(701c) Evaluating the Economic Feasibility of Valorizing Lignocellulosic Biomass through Electrochemical Hydrogenation (Invited)

Authors: 
Brushett, F. - Presenter, Massachusetts Institute of Technology
Román-Leshkov, Y., Massachusetts Institute of Technology
Orella, M., Massachusetts Institute of Technology
The rapidly decreasing cost of wind and solar electricity generation coupled with growing global concern regarding climate change are motivating the decarbonization and electrification of the world’s industries [1,2]. Energy-efficient electrochemical processes, which leverage carbon-neutral or carbon-negative power sources, have the potential to increase the sustainability of chemical manufacturing as well as to open new synthetic routes through unique molecular reactivities [3,4]. Of particular relevance is the ongoing transition from fossil-based to biomass-based feedstocks, a necessary step towards green chemical production, which challenges traditional manufacturing approaches due to increased oxygen content in biomass sources as well as the mismatch in the location of resources and processing facilities [5,6]. Electrochemical approaches are more amenable to distributed production as they operate near ambient conditions and utilize broadly accessible electricity. Hydrogenation is a relatively simple but key transformation for valorizing chemical compounds, underlying many important industrial processes. While thermochemical hydrogenation processes have been extensively studied, the technical and economic aspects of electrocatalytic hydrogenation (ECH) processes are less well-understood.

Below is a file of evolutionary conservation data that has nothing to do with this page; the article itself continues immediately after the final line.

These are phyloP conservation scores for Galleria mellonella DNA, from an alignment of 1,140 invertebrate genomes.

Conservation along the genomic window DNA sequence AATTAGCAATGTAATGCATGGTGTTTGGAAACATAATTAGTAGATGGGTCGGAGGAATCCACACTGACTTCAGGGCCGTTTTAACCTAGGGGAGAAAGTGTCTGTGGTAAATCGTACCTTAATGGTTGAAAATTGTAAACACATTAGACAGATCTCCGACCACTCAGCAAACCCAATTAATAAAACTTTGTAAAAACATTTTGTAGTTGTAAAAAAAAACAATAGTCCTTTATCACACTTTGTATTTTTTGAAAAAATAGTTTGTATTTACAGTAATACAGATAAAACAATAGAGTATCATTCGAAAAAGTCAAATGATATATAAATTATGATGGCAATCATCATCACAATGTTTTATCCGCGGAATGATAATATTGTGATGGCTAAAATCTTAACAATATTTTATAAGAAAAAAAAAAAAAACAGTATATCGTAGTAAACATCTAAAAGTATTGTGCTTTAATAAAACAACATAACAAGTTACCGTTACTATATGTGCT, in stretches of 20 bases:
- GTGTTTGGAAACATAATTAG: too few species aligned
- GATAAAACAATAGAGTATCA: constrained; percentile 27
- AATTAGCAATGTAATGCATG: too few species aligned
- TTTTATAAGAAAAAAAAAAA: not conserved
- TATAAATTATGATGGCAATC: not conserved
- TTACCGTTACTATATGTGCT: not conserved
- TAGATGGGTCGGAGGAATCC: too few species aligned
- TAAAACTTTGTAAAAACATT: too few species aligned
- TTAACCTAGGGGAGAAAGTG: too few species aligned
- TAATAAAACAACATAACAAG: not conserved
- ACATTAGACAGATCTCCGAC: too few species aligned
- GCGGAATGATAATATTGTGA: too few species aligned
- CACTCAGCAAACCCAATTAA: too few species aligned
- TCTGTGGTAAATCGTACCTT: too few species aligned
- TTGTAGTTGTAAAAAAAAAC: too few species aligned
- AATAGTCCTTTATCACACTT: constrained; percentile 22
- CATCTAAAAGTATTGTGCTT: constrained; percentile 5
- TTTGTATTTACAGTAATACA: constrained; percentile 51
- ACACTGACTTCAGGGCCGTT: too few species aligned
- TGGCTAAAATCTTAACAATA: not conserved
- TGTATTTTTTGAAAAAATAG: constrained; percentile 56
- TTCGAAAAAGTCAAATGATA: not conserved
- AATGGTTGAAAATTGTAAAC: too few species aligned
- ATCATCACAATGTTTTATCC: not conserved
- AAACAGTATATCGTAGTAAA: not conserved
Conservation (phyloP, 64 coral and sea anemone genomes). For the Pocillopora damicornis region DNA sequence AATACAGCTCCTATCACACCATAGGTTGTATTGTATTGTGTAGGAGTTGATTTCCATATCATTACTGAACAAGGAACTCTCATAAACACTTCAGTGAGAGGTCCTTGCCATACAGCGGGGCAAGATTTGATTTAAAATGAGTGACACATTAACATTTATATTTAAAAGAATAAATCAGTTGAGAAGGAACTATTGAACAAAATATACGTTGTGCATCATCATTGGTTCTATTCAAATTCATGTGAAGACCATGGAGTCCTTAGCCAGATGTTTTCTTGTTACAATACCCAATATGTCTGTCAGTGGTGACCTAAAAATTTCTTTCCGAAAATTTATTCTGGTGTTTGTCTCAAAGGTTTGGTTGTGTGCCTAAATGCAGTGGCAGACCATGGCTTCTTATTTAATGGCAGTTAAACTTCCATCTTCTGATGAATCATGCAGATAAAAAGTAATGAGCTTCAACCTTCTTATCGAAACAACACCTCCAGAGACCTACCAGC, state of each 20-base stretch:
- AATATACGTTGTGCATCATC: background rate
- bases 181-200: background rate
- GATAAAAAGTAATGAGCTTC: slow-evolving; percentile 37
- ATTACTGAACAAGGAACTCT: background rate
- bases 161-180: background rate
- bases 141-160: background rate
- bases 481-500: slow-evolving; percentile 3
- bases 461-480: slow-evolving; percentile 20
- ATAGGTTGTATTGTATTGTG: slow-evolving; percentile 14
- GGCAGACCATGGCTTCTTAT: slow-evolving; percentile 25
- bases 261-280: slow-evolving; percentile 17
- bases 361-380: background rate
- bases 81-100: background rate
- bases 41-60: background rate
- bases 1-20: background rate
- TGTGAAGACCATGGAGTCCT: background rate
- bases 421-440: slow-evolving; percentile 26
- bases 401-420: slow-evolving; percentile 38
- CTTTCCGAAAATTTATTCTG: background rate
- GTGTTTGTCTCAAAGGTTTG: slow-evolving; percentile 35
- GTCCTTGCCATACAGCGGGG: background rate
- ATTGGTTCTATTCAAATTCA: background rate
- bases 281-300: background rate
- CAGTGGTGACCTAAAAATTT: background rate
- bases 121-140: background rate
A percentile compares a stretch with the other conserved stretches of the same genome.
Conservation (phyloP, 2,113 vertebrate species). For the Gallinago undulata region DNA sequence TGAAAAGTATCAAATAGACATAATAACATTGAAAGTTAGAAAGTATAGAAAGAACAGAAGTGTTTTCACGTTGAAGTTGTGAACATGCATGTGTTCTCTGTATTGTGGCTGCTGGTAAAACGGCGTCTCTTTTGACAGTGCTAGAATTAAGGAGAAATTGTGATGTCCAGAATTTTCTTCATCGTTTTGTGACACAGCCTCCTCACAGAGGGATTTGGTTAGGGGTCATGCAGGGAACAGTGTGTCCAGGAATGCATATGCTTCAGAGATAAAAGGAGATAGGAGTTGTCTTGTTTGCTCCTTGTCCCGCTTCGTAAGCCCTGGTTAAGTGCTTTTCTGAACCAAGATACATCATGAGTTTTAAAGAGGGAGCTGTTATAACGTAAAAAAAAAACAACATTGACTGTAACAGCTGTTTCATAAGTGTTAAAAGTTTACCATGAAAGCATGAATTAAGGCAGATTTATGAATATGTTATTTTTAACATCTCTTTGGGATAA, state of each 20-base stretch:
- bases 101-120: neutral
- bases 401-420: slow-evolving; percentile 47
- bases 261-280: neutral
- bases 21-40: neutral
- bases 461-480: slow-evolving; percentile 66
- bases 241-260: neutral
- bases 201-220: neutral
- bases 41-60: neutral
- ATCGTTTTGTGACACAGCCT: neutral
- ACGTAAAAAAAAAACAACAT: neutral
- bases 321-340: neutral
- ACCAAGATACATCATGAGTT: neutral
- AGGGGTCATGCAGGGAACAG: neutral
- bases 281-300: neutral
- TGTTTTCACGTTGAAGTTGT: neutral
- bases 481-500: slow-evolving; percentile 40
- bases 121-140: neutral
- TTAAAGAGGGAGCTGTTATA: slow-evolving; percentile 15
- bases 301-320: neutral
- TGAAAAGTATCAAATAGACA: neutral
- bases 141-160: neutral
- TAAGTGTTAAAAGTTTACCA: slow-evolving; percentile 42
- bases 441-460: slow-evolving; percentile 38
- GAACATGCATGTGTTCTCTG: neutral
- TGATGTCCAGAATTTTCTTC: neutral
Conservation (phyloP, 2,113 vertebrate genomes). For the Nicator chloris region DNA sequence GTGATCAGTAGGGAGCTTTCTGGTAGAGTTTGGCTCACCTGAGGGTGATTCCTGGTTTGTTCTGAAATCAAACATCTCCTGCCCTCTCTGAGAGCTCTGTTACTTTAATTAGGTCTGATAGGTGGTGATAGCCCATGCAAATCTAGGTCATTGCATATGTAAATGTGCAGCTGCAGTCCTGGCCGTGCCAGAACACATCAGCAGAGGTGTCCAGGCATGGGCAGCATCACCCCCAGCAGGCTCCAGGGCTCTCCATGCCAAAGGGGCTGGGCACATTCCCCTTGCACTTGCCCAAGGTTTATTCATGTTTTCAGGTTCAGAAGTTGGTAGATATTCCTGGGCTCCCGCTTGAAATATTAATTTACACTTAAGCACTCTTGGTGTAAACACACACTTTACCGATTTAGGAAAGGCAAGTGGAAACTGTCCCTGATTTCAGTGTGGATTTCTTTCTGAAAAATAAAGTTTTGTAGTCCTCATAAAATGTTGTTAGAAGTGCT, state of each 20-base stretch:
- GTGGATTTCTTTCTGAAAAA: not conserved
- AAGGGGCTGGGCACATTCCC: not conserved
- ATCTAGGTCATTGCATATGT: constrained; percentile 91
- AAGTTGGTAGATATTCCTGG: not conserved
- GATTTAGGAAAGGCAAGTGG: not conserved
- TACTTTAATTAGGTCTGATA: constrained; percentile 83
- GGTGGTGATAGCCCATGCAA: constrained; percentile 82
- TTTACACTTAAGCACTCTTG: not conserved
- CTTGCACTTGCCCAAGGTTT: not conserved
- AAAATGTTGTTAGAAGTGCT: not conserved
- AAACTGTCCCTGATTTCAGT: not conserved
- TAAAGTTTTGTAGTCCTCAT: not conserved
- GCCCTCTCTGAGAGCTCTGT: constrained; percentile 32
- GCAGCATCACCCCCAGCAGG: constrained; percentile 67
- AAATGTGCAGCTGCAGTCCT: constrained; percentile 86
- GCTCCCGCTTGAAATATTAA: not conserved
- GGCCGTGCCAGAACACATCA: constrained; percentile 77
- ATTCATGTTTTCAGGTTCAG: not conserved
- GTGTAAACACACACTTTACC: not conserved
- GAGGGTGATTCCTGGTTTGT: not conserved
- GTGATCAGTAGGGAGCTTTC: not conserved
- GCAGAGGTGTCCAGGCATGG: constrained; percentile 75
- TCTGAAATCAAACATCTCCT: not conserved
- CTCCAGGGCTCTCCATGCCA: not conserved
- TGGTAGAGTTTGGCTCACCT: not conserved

This talk presents a framework for evaluating the economic feasibility of ECH processes that follow simple, yet generalizable electrochemical pathways involving the parallel faradaic reactions that generate desirable and undesirable products. Annualized costs present a simplified economic metric that allows for direct calculation of a minimum selling price for a desired product, while simultaneously allowing detailed descriptions of the existing technological tradeoffs. This framework is validated against the U.S. Department of Energy targets for hydrogen production from water electrolysis to ensure accuracy of both overall model results and estimated component contributions [7]. As a commonly found moiety in lignin-based compounds and a valuable commodity chemical respectively, guaiacol hydrogenolysis to phenol is chosen as a platform from which to present sensitivity of the system cost to materials properties. More generally, this work aims to identify component performance targets for cost-competitive ECH, to highlight key technical challenges, and to inform future research directions. These materials targets were then tested for feasibility in a continuous electrolysis cell to establish experimental understanding of the research challenges.

References

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